Captain America: Student by Day, Soccer Star by Night


Printed with permission of Alyssa Thompson

A photo illustration depicts Alyssa Thompson ’23 as she runs on the field with the U.S. Women’s National Team.

Ella Yadegar

Alyssa Thompson ’23 walked out beside her U.S. Women’s National Team (USWNT) teammates at Wembley Stadium under beaming lights and the chants of 77,000 attendees. Preparing to take on England in the match, Thompson said she could not help but notice how different this experience felt from her typical school games at Ted Slavin Field. She became the youngest player to debut for the team since 2016 after substituting into the game for forward Megan Rapinoe on Oct. 7.

Thompson said playing in such a large stadium was a shocking experience because of the size of the crowd.

“I looked at the whole stadium,” Thompson said. “It was very scary imagining all those people watching, but they seemed so far away. I couldn’t even see their faces. When I first walked out, I could hear the chants, and it felt like they were right in my ear because of how many people were there. When someone missed a shot, [the audience] was so loud.”

The team lost 2-1 to England and then lost 2-0 to Spain four days later. Thompson said even with the losses, her experience so far with the team has been invaluable. She said she has learned many important skills from the other professional players on her team.

“I watch [my teammates’] movements, how they go about their day, and the recovery they do to stay in the shape that they are [in],” Thompson said. “I try to mimic their movements to make sure I’m in those half spaces. And then for recovery, they’ve been doing this for so long. Seeing how they take care of their bodies and are able to play this game and the longevity of their [bodies] is amazing.”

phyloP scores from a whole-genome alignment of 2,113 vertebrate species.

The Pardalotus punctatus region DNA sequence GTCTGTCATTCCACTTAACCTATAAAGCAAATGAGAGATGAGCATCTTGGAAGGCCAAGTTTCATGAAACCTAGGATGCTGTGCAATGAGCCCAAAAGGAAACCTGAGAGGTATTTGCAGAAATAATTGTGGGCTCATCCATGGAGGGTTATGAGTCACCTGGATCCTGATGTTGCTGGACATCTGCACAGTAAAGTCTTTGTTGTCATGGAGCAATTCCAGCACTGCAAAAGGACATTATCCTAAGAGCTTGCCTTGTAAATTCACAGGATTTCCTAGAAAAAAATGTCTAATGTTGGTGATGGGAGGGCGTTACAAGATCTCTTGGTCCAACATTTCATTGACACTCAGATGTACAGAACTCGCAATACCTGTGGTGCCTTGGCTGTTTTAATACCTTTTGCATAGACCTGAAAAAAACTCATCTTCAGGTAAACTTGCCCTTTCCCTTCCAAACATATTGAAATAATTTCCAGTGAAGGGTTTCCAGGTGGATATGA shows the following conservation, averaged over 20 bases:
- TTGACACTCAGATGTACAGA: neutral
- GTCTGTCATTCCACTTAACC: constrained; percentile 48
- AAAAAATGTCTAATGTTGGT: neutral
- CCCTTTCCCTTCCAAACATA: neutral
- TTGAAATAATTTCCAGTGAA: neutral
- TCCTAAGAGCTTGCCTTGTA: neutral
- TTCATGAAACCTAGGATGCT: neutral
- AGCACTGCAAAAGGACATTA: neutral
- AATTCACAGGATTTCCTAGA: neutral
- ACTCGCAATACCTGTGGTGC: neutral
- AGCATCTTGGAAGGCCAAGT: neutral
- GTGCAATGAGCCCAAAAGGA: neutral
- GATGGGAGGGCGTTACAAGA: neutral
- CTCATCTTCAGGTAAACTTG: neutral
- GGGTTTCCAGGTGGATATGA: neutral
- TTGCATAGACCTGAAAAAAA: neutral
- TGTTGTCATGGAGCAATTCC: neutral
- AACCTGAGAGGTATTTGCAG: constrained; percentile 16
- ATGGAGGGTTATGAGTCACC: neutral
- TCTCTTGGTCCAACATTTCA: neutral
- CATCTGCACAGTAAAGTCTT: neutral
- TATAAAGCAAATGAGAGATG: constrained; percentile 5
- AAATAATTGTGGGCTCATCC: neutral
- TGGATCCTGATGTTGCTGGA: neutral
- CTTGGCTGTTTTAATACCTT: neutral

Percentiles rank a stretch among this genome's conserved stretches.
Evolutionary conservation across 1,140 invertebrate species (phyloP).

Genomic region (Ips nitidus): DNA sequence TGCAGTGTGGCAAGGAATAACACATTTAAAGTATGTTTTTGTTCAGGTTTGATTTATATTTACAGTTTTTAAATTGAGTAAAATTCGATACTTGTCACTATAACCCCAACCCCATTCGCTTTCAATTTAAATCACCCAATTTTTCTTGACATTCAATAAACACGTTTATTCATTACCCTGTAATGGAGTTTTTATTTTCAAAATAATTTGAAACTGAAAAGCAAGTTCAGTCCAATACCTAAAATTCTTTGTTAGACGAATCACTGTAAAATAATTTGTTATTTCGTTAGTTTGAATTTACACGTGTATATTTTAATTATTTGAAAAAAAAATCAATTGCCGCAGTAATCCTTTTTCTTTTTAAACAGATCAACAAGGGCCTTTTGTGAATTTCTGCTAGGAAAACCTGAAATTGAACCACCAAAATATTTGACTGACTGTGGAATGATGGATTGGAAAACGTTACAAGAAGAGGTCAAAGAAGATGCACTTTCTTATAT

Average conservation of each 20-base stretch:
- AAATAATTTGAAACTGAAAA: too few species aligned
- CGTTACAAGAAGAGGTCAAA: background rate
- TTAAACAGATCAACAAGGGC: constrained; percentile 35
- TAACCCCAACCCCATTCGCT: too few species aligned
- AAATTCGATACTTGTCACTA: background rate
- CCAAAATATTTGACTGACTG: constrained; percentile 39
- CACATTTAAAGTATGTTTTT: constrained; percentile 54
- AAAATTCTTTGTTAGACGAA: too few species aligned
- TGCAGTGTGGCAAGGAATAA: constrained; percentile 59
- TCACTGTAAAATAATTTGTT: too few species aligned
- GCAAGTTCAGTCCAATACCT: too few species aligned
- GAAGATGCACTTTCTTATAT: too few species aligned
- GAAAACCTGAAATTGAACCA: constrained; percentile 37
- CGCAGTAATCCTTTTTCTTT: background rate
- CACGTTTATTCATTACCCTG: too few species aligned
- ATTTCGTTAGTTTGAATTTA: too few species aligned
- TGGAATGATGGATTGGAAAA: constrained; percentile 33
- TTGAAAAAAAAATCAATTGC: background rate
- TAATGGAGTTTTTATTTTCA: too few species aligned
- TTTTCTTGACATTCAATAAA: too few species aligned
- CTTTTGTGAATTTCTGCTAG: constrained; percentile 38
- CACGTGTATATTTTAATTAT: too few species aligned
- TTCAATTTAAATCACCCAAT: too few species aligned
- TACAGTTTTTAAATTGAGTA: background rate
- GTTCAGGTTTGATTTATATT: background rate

Thompson won the Girls Soccer Gatorade Player of the Year Award after her sophomore season in 2021. Before being called up to the USWNT, Thompson competed with the U-20 USWNT at the 2022 FIFA U-20 Women’s World Cup in Costa Rica in early August. Thompson then became the first high school athlete, along with her sister, to sign a Name, Image, and Likeness (NIL) deal with Nike. Alongside her parents, she signed her letter of intent to attend and play soccer at Stanford University on Nov. 9 in Taper Gym at the upper school.

Girls varsity soccer player Skyla Wilkins ’25 said it is inspiring to watch someone from the school play with a professional team.

“It’s amazing to see someone from Harvard-Westlake compete at that level, and it makes me proud to be a part of this school whenever someone from outside of school mentions it,” Wilkins said. “What she’s done is almost like a Disney movie.”

Wilkins said that as an athlete herself, she admires the hard work Thompson puts into developing her skills with her club team outside of school and the national team.

“Seeing Alyssa achieve what she has, especially because she’s so close to home at Harvard-Westlake, has been really inspiring in all aspects of my life,” Wilkins said. “It’s amazing to even know that, through hard work, it’s possible to reach these goals and has inspired me to do the same.”